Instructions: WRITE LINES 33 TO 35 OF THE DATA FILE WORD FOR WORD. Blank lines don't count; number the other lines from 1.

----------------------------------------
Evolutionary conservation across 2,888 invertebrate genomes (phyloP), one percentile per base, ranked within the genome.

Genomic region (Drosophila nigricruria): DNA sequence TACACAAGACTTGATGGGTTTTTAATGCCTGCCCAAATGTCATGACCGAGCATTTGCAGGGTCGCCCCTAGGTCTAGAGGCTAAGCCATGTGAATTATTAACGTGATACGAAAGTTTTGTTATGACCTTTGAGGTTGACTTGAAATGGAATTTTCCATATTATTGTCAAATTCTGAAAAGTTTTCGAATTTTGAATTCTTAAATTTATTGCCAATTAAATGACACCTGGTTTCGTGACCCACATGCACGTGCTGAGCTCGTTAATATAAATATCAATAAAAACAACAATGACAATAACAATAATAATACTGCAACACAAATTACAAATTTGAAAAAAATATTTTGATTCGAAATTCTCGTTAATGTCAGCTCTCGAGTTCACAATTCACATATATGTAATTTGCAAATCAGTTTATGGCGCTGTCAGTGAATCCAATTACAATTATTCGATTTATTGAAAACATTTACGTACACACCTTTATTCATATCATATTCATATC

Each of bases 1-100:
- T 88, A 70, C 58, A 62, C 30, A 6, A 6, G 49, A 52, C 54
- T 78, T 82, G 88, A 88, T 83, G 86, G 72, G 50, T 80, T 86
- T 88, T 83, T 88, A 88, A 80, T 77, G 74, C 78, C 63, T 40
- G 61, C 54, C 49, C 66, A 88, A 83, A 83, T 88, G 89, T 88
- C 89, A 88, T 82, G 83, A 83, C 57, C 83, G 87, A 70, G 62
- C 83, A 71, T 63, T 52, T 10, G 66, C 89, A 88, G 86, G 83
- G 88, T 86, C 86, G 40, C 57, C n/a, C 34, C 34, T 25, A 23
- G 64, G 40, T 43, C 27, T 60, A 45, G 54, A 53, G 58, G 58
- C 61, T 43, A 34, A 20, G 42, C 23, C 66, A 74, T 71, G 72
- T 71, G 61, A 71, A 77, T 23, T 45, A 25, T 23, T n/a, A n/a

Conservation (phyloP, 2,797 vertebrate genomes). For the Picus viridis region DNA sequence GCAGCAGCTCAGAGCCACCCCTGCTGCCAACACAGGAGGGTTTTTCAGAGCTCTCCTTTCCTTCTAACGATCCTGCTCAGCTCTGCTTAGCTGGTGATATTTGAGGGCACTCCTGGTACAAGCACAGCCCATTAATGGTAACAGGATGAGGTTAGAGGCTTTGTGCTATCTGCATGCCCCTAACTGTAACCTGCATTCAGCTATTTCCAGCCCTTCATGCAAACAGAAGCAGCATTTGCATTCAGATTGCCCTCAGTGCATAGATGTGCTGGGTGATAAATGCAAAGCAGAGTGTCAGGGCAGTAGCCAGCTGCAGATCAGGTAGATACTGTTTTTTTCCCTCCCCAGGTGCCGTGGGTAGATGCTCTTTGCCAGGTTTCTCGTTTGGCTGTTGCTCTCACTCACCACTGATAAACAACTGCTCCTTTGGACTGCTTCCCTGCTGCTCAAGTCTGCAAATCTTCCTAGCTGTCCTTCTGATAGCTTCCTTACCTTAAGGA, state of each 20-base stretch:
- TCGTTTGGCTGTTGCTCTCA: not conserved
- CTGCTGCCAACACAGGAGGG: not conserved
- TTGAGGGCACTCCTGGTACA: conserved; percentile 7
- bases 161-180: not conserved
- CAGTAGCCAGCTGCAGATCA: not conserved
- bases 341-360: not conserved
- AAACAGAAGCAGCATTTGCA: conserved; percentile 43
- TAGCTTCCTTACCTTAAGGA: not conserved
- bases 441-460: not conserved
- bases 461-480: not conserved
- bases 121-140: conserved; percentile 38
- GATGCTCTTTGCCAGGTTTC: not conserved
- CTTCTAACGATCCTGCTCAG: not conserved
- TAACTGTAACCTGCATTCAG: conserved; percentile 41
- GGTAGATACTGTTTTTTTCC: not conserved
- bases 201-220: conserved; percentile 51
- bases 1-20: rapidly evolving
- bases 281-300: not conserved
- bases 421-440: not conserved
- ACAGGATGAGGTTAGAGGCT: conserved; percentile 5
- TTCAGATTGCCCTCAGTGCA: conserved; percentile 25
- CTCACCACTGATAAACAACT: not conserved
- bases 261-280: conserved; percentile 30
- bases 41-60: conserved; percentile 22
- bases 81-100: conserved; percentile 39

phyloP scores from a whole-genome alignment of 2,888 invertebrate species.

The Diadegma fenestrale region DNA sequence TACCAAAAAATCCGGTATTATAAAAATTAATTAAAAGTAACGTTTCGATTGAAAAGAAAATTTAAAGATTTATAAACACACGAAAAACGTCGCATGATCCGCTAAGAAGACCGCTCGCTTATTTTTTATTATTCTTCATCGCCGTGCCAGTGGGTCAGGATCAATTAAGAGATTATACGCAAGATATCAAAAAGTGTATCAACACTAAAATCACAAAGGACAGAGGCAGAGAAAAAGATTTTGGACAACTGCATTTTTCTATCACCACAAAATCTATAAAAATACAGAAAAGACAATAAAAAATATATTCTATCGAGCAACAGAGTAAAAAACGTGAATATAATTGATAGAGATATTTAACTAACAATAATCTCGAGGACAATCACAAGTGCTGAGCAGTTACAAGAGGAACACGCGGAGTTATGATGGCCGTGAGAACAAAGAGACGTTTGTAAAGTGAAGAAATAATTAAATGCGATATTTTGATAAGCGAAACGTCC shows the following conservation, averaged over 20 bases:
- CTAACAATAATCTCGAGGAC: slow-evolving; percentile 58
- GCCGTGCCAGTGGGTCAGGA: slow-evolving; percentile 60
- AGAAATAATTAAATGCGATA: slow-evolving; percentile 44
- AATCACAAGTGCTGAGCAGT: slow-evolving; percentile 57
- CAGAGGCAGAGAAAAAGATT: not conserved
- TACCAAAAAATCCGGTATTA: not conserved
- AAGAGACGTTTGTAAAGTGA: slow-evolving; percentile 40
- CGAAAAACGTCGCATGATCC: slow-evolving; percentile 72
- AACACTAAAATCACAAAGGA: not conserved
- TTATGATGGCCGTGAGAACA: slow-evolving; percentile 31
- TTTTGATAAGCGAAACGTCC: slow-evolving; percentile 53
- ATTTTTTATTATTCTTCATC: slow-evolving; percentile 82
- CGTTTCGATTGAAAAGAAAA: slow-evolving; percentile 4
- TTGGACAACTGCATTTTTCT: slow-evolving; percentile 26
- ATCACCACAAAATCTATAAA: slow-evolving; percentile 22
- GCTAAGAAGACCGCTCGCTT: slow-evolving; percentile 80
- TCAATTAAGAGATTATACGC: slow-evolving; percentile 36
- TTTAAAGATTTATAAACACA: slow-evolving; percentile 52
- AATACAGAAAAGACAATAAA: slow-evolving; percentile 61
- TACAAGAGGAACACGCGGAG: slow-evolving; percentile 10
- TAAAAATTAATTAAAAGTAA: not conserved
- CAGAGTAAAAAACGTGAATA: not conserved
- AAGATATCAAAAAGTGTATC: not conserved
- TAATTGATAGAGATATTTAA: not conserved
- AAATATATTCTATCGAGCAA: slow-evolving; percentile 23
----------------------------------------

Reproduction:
- bases 421-440: not conserved
- ACAGGATGAGGTTAGAGGCT: conserved; percentile 5
- TTCAGATTGCCCTCAGTGCA: conserved; percentile 25